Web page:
The Altar Girls
published November 9, 2023
About the book
When Detective Lottie Parker receives news that a child’s body has been found in the frozen grounds of the cathedral, a shiver runs down her spine. She’s terrified it will be eight-year-old Willow Devine, reported missing that morning.
But when she arrives at the cathedral, holding a photo of Willow with her blonde ponytail and gap-toothed smile, she gets a terrible shock. The body is a young girl, wrapped in a white shroud, a rosary clutched in her frozen fingers. But her hair is dark, not fair. This girl isn’t Willow but another eight-year-old, Naomi.
Desperate to find a connection between the two girls and to find Willow before it is too late, Lottie speaks to the girls’ families and discovers that both girls were altar servers at the cathedral. The charismatic priest Father Maguire has a watertight alibi for the time the girls went missing, but Lottie suspects the confused old lady traumatised by the discovery of Naomi’s body is hiding something…
A day later, Willow’s little body is found wrapped in a white robe in the snowy grounds of a church across town. Lottie is devastated, convinced now that she can’t trust anyone, least of all the girls’ parents. Why did Willow’s mother claim the girls didn’t know each other? And why are there no photos of Naomi in her mother’s shabby house?
But when a little boy from the choir goes missing too, Lottie realises she must spread her net wider. Can she stop this twisted killer before another precious life is stolen?
A completely compelling page-turner from bestselling author Patricia Gibney. If you like Rachel Caine, Kendra Elliott and Robert Dugoni, The Altar Girls will have you hooked.
I’m not sure if it just the author’s writing style or her Irish background, but her books read a little more serious than the other police procedural series I read. And I like it. I never dip into a moment where I might confuse the background with a different series. Her series stands out.
In this latest installment, as Lottie starts to investigate a missing girl, she instead finds a different girl murdered. This leads to a potential tie into the church at Christmas time to boot.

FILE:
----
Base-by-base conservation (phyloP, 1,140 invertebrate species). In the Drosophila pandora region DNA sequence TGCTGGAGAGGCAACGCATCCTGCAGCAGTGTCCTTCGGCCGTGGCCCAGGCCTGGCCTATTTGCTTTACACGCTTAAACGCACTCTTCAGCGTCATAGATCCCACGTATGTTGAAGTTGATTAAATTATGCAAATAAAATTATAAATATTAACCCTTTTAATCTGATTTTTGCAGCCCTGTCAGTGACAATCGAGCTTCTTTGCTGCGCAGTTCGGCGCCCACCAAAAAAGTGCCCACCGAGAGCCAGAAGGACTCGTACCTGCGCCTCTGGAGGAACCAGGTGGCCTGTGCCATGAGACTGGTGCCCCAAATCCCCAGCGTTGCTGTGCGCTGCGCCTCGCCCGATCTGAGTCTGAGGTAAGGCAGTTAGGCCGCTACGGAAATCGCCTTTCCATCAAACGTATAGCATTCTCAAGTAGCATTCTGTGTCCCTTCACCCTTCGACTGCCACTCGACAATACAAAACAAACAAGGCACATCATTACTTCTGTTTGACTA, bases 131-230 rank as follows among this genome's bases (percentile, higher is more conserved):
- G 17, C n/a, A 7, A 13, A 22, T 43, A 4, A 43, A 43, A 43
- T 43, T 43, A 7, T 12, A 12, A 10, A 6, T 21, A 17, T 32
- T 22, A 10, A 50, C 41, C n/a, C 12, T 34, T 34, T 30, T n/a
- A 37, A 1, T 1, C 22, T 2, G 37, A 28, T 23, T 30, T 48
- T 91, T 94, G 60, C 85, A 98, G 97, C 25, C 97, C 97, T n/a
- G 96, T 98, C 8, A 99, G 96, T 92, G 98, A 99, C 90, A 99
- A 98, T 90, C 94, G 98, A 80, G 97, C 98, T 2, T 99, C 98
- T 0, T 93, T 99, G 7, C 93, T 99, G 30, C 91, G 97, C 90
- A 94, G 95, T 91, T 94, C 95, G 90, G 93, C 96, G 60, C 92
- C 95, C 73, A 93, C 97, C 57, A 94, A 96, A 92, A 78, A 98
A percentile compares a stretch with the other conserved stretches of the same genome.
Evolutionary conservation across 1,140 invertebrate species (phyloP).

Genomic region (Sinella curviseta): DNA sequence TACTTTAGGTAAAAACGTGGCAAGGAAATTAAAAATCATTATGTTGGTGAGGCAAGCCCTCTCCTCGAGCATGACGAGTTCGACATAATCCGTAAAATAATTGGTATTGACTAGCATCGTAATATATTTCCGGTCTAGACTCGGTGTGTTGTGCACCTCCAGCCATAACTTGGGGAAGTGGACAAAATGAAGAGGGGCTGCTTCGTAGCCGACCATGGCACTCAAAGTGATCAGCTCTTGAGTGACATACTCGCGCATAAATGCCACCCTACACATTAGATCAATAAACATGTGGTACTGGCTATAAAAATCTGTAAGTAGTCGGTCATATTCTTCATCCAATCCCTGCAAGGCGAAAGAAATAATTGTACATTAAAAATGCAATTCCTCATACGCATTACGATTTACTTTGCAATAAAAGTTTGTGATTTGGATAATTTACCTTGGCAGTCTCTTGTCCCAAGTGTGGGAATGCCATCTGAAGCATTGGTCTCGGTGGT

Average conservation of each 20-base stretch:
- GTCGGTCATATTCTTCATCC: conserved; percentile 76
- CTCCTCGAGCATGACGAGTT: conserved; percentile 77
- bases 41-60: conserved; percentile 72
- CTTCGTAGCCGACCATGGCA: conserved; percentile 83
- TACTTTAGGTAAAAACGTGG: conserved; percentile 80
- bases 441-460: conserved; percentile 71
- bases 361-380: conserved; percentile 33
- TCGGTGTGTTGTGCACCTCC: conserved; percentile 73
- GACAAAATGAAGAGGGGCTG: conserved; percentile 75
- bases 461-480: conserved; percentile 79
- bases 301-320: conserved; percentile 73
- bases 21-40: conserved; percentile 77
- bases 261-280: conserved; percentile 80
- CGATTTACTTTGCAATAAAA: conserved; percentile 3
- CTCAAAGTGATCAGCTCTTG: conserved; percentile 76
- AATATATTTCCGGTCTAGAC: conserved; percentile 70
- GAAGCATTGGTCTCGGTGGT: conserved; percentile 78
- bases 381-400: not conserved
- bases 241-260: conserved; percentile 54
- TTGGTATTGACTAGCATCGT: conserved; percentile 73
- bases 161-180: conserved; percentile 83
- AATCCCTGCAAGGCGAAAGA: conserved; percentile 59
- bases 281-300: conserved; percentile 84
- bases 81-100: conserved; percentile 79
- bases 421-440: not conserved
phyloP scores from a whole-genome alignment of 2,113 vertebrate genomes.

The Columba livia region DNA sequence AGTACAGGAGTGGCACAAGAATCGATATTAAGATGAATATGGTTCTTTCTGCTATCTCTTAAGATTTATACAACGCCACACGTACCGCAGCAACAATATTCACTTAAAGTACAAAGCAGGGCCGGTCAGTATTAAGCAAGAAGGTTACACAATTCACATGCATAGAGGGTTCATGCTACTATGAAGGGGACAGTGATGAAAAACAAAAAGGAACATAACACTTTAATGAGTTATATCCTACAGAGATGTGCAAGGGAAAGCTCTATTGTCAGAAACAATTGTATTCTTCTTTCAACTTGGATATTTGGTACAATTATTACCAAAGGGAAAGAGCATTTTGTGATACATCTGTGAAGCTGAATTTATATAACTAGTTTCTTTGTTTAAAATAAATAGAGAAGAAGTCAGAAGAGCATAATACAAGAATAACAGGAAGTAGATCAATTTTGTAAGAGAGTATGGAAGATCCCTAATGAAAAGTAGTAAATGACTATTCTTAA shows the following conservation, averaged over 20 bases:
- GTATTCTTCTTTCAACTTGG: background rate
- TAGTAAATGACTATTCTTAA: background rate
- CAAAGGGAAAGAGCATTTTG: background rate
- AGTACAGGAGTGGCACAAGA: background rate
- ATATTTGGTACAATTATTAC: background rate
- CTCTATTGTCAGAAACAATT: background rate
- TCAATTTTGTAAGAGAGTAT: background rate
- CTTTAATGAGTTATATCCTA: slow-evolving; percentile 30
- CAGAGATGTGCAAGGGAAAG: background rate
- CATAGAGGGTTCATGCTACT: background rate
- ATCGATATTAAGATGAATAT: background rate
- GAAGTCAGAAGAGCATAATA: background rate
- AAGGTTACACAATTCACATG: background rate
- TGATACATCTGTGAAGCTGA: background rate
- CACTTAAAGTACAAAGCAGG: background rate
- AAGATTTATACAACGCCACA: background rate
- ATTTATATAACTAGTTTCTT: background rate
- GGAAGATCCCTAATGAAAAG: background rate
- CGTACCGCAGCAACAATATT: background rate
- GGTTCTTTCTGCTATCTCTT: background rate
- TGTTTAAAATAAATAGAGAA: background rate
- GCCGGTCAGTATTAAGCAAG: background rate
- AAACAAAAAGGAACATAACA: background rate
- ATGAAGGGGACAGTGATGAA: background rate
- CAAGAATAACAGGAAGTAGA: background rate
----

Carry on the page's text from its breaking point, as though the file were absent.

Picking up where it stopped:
This one crept a little close to home for me as Lottie continues to deal with her mother’s dementia. I can relate to the struggle. And as usual in the series, Lottie’s life and work both play a part as in addition to her mother, Lottie is dealing with Boyd and his missing daughter.
The plot moves along at a steady pace and there are multiple suspects in the case. Not all of them a likable sort. As Lottie and her team work tirelessly to solve it, I appreciated the complexity of the case. And the pressure to make sure no other children are harmed.
While this is book 13 in the series, it can easliy be a stand alone, but I recommend that all the books in the series are worth a read.
Patricia is the million-copy bestselling author of the DI Lottie Parker series. She yearned to be a writer after reading Enid Blyton and Carolyn Keene and even wanted to be Nancy Drew when she grew up. She has now grown up (she thinks) but the closest she’s come to Nancy Drew is writing crime!
In 2009, after her husband died, she retired from her job and started writing seriously. Fascinated by people and their quirky characteristics, she always carries a notebook to scribble down observations.
Patricia also loves to paint in watercolour and lives in the Irish midlands with her children.